Dux Bellorum Playtest 1

I finally found the time to play my first game of Dux Bellorum.

Playing solo and for the first time, it took me less than 2 hours to play the game to a reasonable conclusion.

As mentioned in the previous posts I played Hastings using the Romano-British list for the Normans and the Saxon list for the English. The Normans had more units and a higher Leadership Rating, so I was rather confident of them winning the game. I decided to use the standard game length of 16 turns, and assumed that the two armies started 8 Base Widths apart.

The first photo shows the Normans moving in for their attack. The English have placed their Companion unit (Harold and his huscarls) in the centre, and anchored the two flanks of their line with the Select Fyrd (Noble Shieldwall) units. The skirmishers have moved within their shooting range (as you can see by my home-made range stick - a dowel marked with coloured tape in 80mm bands). My plan was to chip away at the English with shooting before attacking with my Knights. However, I soon found out that it was impossible to inflict enough number of hits to cause any permanent damage as I only had three units with missile capabilities, and since missile isn't particularly powerful in this game (and era) the English could always cancel the effect of my shooting with their Inspiration Points!

I realised I needed to do two things: on my left the bowmen moved to close range, and on my right my skirmishers likewise moved to close range and combined firepower on a single Fyrd unit.

This strategy worked, and I caused one hit to each of the unit, which caused Harold enough concern to order the shieldwall units on his left to move forward to push the skirmishers back. However, this did not bring them off the hill (more than 1/2 of the bases are still on the hill), and the English are not rated as Warriors in this scenario, so they were not prone to impetuous charges or pursuit, much to my dismay.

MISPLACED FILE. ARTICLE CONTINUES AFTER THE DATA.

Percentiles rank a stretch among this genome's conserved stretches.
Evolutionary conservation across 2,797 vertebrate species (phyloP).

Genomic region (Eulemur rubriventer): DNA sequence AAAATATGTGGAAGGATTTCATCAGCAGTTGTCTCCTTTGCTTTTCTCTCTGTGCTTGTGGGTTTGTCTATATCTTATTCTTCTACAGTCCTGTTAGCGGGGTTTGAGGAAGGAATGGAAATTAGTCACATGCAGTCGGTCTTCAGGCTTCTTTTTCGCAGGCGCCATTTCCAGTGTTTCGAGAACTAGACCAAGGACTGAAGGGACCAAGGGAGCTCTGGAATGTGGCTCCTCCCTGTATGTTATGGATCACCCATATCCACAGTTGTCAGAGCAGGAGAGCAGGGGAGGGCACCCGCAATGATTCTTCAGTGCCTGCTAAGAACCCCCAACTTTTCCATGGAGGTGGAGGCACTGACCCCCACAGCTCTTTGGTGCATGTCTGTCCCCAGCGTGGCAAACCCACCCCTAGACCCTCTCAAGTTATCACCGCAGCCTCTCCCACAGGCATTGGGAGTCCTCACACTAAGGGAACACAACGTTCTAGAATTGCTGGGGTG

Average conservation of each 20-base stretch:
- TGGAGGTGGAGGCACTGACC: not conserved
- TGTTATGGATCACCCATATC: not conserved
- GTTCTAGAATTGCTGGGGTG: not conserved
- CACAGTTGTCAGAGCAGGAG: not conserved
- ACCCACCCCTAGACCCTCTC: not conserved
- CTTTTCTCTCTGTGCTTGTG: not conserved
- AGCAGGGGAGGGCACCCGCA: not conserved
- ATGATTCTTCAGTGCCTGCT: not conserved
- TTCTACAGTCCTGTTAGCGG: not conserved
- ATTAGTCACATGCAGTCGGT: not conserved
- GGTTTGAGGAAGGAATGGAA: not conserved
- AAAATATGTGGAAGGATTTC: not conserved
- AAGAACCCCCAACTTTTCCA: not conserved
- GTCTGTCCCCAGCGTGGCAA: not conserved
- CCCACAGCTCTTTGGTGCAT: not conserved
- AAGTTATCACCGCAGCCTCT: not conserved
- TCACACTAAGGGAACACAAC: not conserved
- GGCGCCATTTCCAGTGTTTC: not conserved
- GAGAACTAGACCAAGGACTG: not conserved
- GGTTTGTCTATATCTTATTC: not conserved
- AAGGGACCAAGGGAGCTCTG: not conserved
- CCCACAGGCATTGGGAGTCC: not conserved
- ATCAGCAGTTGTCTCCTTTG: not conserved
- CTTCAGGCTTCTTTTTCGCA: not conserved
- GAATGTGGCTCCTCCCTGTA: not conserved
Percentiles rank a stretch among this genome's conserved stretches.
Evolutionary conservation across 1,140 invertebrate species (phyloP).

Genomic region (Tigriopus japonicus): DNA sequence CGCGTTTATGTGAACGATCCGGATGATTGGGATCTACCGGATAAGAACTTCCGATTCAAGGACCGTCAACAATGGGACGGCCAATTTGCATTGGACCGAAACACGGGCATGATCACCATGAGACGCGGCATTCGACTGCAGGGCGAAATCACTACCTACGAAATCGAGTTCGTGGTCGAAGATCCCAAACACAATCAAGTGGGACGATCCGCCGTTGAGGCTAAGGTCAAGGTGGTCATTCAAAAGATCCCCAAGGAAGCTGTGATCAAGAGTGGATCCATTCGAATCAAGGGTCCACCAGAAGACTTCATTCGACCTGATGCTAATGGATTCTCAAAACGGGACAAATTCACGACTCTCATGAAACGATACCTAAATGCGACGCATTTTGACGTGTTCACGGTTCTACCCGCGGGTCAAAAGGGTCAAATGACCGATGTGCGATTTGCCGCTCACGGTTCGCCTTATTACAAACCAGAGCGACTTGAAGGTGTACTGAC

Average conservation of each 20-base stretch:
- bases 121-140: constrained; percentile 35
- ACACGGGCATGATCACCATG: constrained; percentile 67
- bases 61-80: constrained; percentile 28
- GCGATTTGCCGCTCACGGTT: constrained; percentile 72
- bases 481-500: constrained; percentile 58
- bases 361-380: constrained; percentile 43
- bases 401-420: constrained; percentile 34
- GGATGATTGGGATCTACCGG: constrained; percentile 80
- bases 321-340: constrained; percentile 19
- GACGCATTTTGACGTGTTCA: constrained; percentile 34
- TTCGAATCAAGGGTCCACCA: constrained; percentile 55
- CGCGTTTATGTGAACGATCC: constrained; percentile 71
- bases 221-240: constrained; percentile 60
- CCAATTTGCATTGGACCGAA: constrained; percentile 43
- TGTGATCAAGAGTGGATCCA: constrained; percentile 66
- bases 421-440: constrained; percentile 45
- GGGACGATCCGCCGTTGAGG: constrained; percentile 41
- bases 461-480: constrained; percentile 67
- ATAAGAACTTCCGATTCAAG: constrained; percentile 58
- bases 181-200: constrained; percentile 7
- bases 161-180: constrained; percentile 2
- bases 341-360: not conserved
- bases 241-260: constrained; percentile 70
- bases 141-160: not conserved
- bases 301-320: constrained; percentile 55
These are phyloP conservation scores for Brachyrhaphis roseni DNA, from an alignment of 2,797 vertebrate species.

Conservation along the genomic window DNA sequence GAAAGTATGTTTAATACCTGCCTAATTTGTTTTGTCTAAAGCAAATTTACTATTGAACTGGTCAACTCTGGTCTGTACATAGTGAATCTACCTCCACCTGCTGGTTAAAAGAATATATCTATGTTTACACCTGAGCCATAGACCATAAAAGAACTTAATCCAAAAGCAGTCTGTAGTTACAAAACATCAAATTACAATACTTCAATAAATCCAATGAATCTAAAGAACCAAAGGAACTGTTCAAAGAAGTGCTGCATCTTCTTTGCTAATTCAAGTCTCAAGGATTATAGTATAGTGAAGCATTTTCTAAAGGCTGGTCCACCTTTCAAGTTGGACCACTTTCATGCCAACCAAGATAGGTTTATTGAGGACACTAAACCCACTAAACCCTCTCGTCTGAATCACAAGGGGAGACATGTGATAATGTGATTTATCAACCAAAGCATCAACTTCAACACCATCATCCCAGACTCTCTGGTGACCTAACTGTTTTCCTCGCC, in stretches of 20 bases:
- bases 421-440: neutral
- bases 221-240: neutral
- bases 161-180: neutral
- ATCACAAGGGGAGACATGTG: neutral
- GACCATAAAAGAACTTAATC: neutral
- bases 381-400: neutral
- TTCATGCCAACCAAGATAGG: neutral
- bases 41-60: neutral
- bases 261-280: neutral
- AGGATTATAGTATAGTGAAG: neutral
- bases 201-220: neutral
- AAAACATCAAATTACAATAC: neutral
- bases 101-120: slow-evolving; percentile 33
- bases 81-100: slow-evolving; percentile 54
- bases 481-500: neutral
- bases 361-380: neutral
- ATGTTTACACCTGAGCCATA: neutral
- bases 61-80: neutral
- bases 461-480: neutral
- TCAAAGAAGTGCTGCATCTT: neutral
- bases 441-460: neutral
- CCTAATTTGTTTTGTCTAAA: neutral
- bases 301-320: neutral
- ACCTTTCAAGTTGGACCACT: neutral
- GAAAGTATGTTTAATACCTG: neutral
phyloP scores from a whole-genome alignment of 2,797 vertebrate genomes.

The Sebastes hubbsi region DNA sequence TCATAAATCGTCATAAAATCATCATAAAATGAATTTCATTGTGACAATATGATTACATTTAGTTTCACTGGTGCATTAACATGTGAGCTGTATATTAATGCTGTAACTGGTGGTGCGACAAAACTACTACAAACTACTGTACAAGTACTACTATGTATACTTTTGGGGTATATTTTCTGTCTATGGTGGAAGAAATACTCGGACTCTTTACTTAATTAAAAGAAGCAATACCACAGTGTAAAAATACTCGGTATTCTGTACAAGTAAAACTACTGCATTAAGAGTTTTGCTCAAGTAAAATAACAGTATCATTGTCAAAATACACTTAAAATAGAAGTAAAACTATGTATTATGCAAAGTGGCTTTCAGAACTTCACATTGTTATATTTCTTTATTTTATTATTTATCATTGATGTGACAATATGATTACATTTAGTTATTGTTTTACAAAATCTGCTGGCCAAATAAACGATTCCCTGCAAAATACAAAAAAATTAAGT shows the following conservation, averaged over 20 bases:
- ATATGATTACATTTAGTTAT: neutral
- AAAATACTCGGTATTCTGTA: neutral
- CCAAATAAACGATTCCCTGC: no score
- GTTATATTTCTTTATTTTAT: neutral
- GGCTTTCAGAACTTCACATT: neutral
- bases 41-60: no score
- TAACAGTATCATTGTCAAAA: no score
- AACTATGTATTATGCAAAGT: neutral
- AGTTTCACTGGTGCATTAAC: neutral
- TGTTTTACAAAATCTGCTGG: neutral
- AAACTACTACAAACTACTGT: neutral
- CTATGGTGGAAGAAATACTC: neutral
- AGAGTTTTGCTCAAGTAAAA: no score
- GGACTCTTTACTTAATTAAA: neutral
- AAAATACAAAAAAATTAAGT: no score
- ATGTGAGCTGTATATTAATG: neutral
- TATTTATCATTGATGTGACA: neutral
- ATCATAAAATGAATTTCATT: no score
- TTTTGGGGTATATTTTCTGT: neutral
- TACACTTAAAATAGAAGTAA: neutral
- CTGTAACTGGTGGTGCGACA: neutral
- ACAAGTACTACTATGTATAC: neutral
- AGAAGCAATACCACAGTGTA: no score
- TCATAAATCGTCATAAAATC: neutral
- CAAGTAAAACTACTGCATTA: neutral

With the clock running down fast (it took 5 turns just to move the missile troops into position), I decided to launch a charge with my Knights against both ends of the line. This was when I realised that ALL shieldwall units have a Protection of 6, meaning that I needed a 6 on a d6 to cause a hit! Add to that they were uphill of me and the fact that I had given them the Hurled Weapons special rule (in lieu of more units or a higher Leadership Rating) it meant my attacks were unsuccessful! Any hit I was able to score were negated by the placement of Inspiration Points by Harold.

By now we have reached Turn 16, but I decided to play on to see how the battle would end.
The English counter-attacked, prompting me to throw William into the melee. Their adjacent Fyrd units joined the melee, while my Norman Spears were too far away to support my attacks.
In the ensuing melee my Knights and Breton Cavalry on my right were repelled, while the unit of Knight on my left was routed. I decided to call the game a victory for the English.

William and Harold meet in melee at the climax of the battle!

Overall I found the rules easy to learn and to remember after the first few turns.

The placing of Inspiration Points was a nice game mechanism, which I suspect will be more interesting when playing against a real opponent instead of solo.

Terrain placement had a lot to do with the outcome of the game - I used a historical placement rather than per the game rules, which meant the English had a great advantage. The narrow front meant that the Normans could not bring their numerical superiority to bear - in fact the three Norman Spears units did not fight at all.

So far I like the rules - they are definitely much less paperwork than Glutter of Ravens, and melee is faster to resolve than in Warmaster Ancients, my default set of Ancients rules.